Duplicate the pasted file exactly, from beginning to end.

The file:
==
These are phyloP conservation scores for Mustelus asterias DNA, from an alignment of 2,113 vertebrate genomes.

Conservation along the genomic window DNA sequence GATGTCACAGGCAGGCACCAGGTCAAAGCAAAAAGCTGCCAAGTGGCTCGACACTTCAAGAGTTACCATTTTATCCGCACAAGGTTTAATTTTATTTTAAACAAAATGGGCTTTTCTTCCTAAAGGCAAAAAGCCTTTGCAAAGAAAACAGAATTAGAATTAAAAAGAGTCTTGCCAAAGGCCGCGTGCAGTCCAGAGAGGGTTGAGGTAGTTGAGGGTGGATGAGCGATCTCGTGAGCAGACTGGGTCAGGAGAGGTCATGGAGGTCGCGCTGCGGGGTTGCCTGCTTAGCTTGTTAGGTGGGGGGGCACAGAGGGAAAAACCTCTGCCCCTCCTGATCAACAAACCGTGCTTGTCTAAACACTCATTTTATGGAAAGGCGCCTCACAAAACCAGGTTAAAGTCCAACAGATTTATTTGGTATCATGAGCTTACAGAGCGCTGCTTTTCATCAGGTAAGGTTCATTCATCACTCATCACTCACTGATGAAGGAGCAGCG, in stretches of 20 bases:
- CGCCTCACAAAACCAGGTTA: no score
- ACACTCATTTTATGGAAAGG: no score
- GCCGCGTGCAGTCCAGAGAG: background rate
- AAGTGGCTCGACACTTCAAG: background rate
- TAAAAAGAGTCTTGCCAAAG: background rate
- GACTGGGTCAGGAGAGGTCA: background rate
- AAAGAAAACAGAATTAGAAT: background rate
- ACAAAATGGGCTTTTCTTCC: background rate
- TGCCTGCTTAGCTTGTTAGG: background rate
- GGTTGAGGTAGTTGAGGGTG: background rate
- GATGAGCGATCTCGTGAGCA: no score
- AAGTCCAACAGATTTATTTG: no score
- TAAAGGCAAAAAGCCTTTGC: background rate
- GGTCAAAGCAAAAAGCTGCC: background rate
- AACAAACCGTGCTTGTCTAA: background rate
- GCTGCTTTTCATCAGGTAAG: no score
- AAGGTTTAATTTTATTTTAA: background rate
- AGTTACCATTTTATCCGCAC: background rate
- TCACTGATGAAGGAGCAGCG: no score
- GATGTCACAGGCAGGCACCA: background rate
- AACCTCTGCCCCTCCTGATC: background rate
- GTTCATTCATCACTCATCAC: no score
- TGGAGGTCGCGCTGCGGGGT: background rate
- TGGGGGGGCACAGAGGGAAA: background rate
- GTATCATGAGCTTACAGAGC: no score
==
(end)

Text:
These are phyloP conservation scores for Mustelus asterias DNA, from an alignment of 2,113 vertebrate genomes.

Conservation along the genomic window DNA sequence GATGTCACAGGCAGGCACCAGGTCAAAGCAAAAAGCTGCCAAGTGGCTCGACACTTCAAGAGTTACCATTTTATCCGCACAAGGTTTAATTTTATTTTAAACAAAATGGGCTTTTCTTCCTAAAGGCAAAAAGCCTTTGCAAAGAAAACAGAATTAGAATTAAAAAGAGTCTTGCCAAAGGCCGCGTGCAGTCCAGAGAGGGTTGAGGTAGTTGAGGGTGGATGAGCGATCTCGTGAGCAGACTGGGTCAGGAGAGGTCATGGAGGTCGCGCTGCGGGGTTGCCTGCTTAGCTTGTTAGGTGGGGGGGCACAGAGGGAAAAACCTCTGCCCCTCCTGATCAACAAACCGTGCTTGTCTAAACACTCATTTTATGGAAAGGCGCCTCACAAAACCAGGTTAAAGTCCAACAGATTTATTTGGTATCATGAGCTTACAGAGCGCTGCTTTTCATCAGGTAAGGTTCATTCATCACTCATCACTCACTGATGAAGGAGCAGCG, in stretches of 20 bases:
- CGCCTCACAAAACCAGGTTA: no score
- ACACTCATTTTATGGAAAGG: no score
- GCCGCGTGCAGTCCAGAGAG: background rate
- AAGTGGCTCGACACTTCAAG: background rate
- TAAAAAGAGTCTTGCCAAAG: background rate
- GACTGGGTCAGGAGAGGTCA: background rate
- AAAGAAAACAGAATTAGAAT: background rate
- ACAAAATGGGCTTTTCTTCC: background rate
- TGCCTGCTTAGCTTGTTAGG: background rate
- GGTTGAGGTAGTTGAGGGTG: background rate
- GATGAGCGATCTCGTGAGCA: no score
- AAGTCCAACAGATTTATTTG: no score
- TAAAGGCAAAAAGCCTTTGC: background rate
- GGTCAAAGCAAAAAGCTGCC: background rate
- AACAAACCGTGCTTGTCTAA: background rate
- GCTGCTTTTCATCAGGTAAG: no score
- AAGGTTTAATTTTATTTTAA: background rate
- AGTTACCATTTTATCCGCAC: background rate
- TCACTGATGAAGGAGCAGCG: no score
- GATGTCACAGGCAGGCACCA: background rate
- AACCTCTGCCCCTCCTGATC: background rate
- GTTCATTCATCACTCATCAC: no score
- TGGAGGTCGCGCTGCGGGGT: background rate
- TGGGGGGGCACAGAGGGAAA: background rate
- GTATCATGAGCTTACAGAGC: no score